Dry Matter (DM), ash, Ether Extract (EE) and Crude Protein (CP) contents of samples were determined by the standard methods of AOAC (1998). Neutral Detergent Fiber (NDF), Acid Detergent Fiber (ADF) and Acid Detergent Lignin (ADL) were determined according to Vansoest et al. (1991). Calcium (Ca), potassium (K) and Phosphorus (P) were determined following to dry ashing and digestion of sample by HCl 3 N (AOAC, 1998). Ca and K were determined by atomic emission spectrophotometer (Flame Photometer 410, Wagtech) and P by molybdate-vanadate method using a spectrophotometer (Cecil, CE 1021) at 350 nm according to the recommended method of AOAC (1998). Cellulose (Cell) determined as ADF minus ADL, Hemi Cellulose (HeCell) as NDF minus ADF and Holo Cellulose (HoCell) as NDF minus ADL.

Means comparison of physical characteristics were conducted by GLM procedure of SAS (2002) (Var. 9.0). Relationships between chemical and physical parameters were investigated using the CORR procedures of SAS. Determination of the best model between dependent with independents variables in physicals parameters were performed by REG procedures of SAS by using stepwise option. The predictive models were separately obtained for all feeds and for NFFS. The significance of models was firstly examined at level of 0.01. When there wasn’t any relationship at this level the 0.05 level was considered.

RESULTS AND DISCUSSION

Chemical compositions: Chemical compositions of feeds are shown in Table 1. There was a wide difference between feeds in chemical compositions. With the exception of SHM (CP 204.9 g kg-1 DM and EE 69 g kg-1 DM) other feeds had low contents of CP and EE. High levels of CP and EE concentration in SHM was preliminary because of high seed contamination in product provided from factory. NDF and ADF contents of GPH (891.5 and 767.5 g kg-1 DM, respectively) were high, while SFH and BS had the highest level of Cell (484.5 g kg-1 DM) and HeCell (322.5 g kg-1 DM). WB had the high level of P (11.8 g kg-1 DM), while level of Ca was quit high in SBP and SH (6.3 g kg-1 DM). The high level of Ca in SH and SBP might be because of high level of calcium pectinate (the insoluble salt of pectin). High level of P in WB might be because of high level of phytase complexes. As expected the pH of fermented feeds (i.e., CS and BS) was markedly lower from other feeds with the exception of PH (4.91). PH had highest levels of ash (120.9 g kg-1 DM) and K (36.8 g kg-1 DM). Interestingly PH had high content of NFC (401.7 g kg-1) compare with other feeds because of low cell wall constituents. The ADL contents of some NFFS were considerably high (GPH, CSH and SFH; 355.5 209.5 and 200.5 g kg-1 DM, respectively). These high levels of ADL can be resulted in low DM and NDF degradability of these sources in animals or in in vitro trails (Jung et al., 1997).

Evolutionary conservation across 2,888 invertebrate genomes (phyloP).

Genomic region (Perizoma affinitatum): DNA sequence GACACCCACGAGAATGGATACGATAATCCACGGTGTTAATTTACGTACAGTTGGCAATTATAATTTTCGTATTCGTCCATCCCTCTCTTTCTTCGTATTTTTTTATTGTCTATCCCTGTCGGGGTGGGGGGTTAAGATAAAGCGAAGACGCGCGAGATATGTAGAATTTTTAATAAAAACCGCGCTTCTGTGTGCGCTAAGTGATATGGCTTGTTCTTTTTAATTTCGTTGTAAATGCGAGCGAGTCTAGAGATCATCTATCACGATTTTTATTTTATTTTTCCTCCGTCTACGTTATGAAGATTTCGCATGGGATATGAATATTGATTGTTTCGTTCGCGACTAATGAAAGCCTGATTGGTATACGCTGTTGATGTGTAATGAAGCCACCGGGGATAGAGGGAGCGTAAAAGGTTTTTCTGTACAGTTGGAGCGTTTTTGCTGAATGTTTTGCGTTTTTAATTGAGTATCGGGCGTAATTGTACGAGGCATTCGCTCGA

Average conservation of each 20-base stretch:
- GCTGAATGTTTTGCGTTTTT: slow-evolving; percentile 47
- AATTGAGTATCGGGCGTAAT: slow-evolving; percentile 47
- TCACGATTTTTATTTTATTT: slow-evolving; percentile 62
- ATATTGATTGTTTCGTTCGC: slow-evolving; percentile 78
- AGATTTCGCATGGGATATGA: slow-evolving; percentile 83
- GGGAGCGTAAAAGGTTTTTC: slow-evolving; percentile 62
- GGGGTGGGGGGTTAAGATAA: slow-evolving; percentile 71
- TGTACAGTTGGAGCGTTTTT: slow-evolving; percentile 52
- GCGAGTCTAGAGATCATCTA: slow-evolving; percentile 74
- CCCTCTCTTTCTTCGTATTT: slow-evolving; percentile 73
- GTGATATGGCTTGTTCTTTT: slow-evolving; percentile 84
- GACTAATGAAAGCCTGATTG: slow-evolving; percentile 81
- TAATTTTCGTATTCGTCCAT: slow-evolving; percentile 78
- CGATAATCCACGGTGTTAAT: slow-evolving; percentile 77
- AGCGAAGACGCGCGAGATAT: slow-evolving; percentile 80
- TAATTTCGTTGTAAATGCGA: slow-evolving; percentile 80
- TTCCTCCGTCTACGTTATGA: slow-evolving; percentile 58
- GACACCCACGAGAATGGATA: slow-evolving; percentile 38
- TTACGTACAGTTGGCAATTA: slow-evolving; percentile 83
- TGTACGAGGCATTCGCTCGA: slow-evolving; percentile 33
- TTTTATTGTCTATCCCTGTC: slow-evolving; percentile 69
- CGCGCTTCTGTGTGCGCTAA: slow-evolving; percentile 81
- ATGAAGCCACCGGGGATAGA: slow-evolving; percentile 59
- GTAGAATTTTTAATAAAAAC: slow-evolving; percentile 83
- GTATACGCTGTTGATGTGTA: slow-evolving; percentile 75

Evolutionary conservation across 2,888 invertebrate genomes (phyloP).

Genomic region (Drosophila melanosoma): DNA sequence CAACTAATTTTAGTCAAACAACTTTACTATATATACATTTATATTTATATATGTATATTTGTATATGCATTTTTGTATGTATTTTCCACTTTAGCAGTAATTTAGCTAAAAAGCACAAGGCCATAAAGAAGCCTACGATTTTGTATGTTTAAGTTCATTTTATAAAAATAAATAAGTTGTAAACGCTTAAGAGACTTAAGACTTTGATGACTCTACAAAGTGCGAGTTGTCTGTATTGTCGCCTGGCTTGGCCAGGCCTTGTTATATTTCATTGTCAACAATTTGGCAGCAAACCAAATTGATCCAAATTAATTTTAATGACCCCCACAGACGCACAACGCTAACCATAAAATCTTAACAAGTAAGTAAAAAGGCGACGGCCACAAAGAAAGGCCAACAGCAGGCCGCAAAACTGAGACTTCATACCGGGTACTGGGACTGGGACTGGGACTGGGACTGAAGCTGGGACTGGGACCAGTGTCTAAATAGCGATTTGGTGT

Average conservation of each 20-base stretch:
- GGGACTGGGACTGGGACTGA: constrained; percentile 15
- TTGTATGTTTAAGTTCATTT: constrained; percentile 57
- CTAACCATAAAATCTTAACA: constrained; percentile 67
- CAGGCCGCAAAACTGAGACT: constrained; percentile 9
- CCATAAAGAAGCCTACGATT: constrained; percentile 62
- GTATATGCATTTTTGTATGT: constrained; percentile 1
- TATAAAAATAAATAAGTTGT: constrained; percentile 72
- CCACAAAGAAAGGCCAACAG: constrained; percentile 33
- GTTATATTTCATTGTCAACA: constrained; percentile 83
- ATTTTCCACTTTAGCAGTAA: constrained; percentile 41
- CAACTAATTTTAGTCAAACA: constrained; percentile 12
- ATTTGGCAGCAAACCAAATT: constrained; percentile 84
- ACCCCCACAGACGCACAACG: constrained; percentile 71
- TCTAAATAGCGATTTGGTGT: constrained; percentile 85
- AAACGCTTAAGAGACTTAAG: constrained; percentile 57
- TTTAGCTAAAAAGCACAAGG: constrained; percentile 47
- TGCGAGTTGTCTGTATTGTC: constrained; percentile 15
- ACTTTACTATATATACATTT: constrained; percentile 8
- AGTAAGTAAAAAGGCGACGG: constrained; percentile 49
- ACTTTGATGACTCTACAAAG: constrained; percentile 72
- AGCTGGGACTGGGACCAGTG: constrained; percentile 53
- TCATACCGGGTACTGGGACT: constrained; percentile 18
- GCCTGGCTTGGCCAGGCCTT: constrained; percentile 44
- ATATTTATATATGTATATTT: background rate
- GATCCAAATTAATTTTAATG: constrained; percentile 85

Physical parameters: Physical parameters of feeds are shown in Table 2. SBP had the highest and BS lowest BD (0.578 and 0.176 kg L-1, respectively). WHC values reported here was slightly higher than reported by Giger-Reverdin (2002). WHC was highest in CS (8.95) and lowest in GPH and SFH (3.71 and 3.80, respectively). The SDM (g L-1) varied greatly between feeds. It was quit low for SFH and GPH (0.7 and 0.77) and very high for PH (6.25). The soluble OM content (SOM, g L-1) was very low for SFH and GPH (0.62 and 0.65, respectively) and very high for PH (4.19). The ash content (g L-1), which was solubilised varied between 1.06 for PH and 0.08 for CSH. Sash and SOM contents of feeds followed the same trend as SDM and nearly all feeds showed the same trends in soluble fraction. In the case of PH, high level of SOM might be in part due to high soluble phenolic compound (soluble tannin). Bohluli and Naserian (2007) reported 9.6% total phenolic and 4.5% tannin in pistachio hulls based on dry matter. High level of Sash in PH could be due to high K content, which is soluble in water.

Correlations: The correlation coefficients between chemicals and physicals parameters are shown in Table 3 and 4. Table 3 contains the simple correlation among all feeds and Table 4 contains only the correlation among NFFS. Among all feeds (Table 3) BD had highest correlation with NDF (r = -0.60) and NFC (r = 0.82). For NFFS (i.e., AH, BS and CS were omitted; using only NFFS, n = 8) BD had the highest negative correlation with ADF (r = -0.75) and there was positive correlation between BD with SOM (r = 0.84).